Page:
When you read about gardening, irrigation, and other watering topics, you may frequently come across the term hose bib. But what is a hose bib?
Designed for watering rather than eating, these kinds of bibs perform a very important service. Read on to learn everything you always wanted to know about hose bibs but were afraid to ask. This brief blog from DripWorks will help you get the most out of your hose bib.
Water Hose Bibs Definition
What is a water hose bib, as compared to other types of bibs? A hose bib goes by many names, including tap, faucet sill cock and bibb cock.
No matter what you call it, it performs a crucial but often overlooked function. It provides water, whether you are connecting it to a garden hose, a washing machine or something else.
Hose bibs may be attached to underground water pipes, pipes running out of buildings, rain barrels and other sources of water. The bib has at least one spigot with male threading on its spout so a hose with a female thread can be screwed on to it. Some fertilizer injectors also feature adapters to connect with hose bibs.
That makes it possible to use a garden hose for chores around a home like gardening and car washing. It can also be used to connect watering systems and drip irrigation systems to a source of water.
A valve in the hose bib lets the user easily turn the water supply on and off. Some systems, mainly installed in newer residences, also come with shutoff valves upstream of the bib. This allows the bib to be easily drained during cold weather to help prevent cracking and other problems.
Winterizing a Hose Bib
In general, hose bibs are incredibly durable and require little or no maintenance. Depending on where you live, however, you should take precautions to winterize your hose bib.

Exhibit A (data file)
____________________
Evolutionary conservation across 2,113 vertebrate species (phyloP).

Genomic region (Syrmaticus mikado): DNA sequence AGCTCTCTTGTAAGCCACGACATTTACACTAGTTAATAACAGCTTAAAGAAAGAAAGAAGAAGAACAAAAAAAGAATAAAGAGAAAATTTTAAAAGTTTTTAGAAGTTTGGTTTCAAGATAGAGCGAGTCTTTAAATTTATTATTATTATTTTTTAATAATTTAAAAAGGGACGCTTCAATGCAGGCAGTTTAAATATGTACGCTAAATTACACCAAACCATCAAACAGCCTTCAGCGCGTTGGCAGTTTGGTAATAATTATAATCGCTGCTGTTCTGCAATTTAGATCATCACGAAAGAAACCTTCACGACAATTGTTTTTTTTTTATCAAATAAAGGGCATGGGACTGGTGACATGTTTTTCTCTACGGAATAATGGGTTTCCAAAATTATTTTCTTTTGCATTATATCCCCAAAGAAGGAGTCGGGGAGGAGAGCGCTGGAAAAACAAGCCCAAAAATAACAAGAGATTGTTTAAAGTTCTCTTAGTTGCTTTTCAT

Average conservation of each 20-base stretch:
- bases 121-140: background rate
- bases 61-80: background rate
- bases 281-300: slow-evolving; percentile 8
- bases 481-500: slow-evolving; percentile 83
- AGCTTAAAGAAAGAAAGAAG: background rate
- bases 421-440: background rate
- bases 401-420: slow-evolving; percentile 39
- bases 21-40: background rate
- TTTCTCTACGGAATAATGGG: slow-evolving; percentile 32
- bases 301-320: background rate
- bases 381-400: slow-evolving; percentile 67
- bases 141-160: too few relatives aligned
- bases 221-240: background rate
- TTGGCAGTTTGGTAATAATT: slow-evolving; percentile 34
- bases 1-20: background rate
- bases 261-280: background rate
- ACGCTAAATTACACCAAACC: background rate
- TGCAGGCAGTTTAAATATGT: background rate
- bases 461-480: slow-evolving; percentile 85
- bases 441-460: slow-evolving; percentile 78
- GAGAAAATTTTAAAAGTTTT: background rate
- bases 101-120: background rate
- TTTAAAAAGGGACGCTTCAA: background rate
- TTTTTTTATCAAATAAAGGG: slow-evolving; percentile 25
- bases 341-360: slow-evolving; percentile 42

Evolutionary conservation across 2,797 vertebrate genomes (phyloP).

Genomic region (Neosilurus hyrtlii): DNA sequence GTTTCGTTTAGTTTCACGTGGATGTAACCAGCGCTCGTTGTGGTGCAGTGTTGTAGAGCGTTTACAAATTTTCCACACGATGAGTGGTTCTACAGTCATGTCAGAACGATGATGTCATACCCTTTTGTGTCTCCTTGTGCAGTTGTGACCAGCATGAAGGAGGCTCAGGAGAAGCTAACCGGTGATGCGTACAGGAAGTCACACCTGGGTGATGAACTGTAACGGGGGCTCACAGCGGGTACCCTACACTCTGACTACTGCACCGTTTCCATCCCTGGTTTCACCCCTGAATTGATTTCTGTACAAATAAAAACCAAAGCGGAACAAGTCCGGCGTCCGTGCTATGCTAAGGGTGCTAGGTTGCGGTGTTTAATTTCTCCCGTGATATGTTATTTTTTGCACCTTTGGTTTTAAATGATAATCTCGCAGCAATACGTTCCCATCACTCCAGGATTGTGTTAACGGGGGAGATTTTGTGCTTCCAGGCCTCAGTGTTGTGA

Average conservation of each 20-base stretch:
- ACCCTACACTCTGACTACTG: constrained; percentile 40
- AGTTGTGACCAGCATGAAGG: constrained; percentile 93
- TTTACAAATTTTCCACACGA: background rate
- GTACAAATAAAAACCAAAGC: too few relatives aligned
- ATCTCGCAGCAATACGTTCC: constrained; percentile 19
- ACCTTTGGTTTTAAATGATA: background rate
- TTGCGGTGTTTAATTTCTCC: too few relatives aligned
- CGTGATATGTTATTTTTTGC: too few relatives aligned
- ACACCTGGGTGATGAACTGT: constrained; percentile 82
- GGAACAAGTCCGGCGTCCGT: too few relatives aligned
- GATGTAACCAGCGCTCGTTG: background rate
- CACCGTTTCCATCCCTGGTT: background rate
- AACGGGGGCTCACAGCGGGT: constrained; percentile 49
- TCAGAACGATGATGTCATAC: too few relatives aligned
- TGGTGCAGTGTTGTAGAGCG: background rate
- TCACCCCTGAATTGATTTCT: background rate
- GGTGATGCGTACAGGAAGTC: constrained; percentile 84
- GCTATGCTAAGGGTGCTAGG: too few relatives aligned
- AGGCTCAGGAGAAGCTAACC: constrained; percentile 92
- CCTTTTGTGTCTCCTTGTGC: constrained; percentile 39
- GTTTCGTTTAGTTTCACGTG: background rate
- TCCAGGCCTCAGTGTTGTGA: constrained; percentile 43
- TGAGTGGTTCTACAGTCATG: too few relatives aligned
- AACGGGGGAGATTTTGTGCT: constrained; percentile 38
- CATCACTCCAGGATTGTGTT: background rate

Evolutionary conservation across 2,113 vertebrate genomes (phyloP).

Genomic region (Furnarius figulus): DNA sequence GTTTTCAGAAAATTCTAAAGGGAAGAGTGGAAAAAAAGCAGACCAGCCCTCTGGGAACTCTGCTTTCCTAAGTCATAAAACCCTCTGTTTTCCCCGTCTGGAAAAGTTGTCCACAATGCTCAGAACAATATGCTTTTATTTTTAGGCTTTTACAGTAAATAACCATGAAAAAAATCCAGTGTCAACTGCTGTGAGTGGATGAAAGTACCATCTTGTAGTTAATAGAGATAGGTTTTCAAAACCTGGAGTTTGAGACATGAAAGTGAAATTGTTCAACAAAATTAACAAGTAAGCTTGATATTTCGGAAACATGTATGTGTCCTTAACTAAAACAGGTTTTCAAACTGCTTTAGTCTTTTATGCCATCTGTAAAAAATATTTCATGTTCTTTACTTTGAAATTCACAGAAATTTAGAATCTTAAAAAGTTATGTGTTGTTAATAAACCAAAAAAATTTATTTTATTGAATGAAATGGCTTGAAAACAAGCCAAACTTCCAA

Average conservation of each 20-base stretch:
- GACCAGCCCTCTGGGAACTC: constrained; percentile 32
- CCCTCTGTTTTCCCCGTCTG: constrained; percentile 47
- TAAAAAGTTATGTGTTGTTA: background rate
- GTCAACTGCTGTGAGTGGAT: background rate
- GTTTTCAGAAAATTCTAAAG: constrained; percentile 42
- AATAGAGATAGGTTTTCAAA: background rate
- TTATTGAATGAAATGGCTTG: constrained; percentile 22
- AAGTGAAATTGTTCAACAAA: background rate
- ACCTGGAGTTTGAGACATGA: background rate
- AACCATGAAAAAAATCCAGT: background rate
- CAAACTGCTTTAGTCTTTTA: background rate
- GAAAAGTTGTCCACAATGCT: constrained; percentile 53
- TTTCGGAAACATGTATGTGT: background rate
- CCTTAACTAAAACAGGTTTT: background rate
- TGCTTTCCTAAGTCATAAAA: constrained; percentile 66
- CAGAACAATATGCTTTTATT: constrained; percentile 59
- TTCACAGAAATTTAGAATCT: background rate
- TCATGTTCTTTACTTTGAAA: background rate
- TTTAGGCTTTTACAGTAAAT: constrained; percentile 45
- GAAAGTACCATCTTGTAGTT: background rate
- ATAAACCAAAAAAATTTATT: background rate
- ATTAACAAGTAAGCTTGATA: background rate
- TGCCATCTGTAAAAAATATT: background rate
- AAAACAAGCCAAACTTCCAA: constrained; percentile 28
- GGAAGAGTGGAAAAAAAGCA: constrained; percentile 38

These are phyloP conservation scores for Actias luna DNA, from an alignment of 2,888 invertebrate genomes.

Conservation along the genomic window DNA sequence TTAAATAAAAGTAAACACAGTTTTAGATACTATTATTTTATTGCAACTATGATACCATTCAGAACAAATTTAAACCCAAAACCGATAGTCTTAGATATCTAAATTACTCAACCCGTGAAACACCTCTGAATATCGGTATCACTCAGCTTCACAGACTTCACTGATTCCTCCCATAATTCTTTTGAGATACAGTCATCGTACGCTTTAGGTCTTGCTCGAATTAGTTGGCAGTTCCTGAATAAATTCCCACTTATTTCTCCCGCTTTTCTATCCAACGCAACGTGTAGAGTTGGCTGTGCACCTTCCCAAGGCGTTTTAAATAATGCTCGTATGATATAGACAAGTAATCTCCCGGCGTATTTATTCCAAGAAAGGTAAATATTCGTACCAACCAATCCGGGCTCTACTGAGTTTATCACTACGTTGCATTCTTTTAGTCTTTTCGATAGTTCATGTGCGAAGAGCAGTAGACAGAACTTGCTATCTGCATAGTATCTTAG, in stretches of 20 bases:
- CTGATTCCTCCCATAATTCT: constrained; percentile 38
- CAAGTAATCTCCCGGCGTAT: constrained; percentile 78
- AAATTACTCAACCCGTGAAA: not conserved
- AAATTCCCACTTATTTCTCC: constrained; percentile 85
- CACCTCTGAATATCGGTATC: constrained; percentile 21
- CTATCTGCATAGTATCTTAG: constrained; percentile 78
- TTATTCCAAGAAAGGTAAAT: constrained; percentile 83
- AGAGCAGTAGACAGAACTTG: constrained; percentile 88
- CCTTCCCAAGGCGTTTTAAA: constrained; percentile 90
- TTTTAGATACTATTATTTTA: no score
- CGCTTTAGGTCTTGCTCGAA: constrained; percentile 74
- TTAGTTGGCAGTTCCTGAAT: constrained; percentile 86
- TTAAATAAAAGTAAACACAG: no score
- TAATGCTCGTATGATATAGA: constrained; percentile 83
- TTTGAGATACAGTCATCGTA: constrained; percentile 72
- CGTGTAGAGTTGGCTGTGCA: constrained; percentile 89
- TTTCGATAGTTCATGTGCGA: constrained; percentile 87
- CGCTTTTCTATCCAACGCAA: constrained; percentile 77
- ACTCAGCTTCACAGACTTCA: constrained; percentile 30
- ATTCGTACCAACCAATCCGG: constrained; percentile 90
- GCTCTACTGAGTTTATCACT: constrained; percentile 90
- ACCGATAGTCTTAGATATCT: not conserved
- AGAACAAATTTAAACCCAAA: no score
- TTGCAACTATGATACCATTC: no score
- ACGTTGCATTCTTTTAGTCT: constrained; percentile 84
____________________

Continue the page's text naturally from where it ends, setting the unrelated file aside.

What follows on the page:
Burst water pipes can be a major problem in cold weather. When water freezes and metal gets cold, bad things can happen. Outdoor pipes and hardware like hose bibs can be especially susceptible to problems because they are not inside a heated building.
- Insulation and Colder Climates
Fortunately, it is easy to protect hose bibs from cold weather. A little preventative maintenance and a small investment in some insulation can save you big headaches as well as visits and large bills from your local plumber.
Those who live in colder climates where it gets below freezing in the winter should detach hoses and irrigation systems from the hose bibs before the cold weather sets in. All hoses and pipes should be drained and put away.
- Shutoff Valves and Alternative Solutions
If you have a shutoff valve upstream of your hose bib, turn it off to cut off water to the bib. Then open the valve of the bib to drain all the water out of it. Leave it open to make sure no water will back up in it, where it could turn to ice during freezing weather.
If you do not have a shutoff valve above your hose bib, other methods are available to protect your water bib. Made of Styrofoam, an insulated bib cover is designed to fit snugly over a bib and protect it from the weather.
These winter faucet protective covers usually cost only a few dollars each. They are a sound investment. These inexpensive faucet protectors can save you the mess caused by broken pipes and the expense of hiring a professional to fix them. If you cannot find a water insulation bib, you can even make your own insulation out of Styrofoam or rags.
A slightly more expensive alternative is to install frost-free hose bibs. These bibs bend downward to drain water better and extend farther into buildings for extra warmth.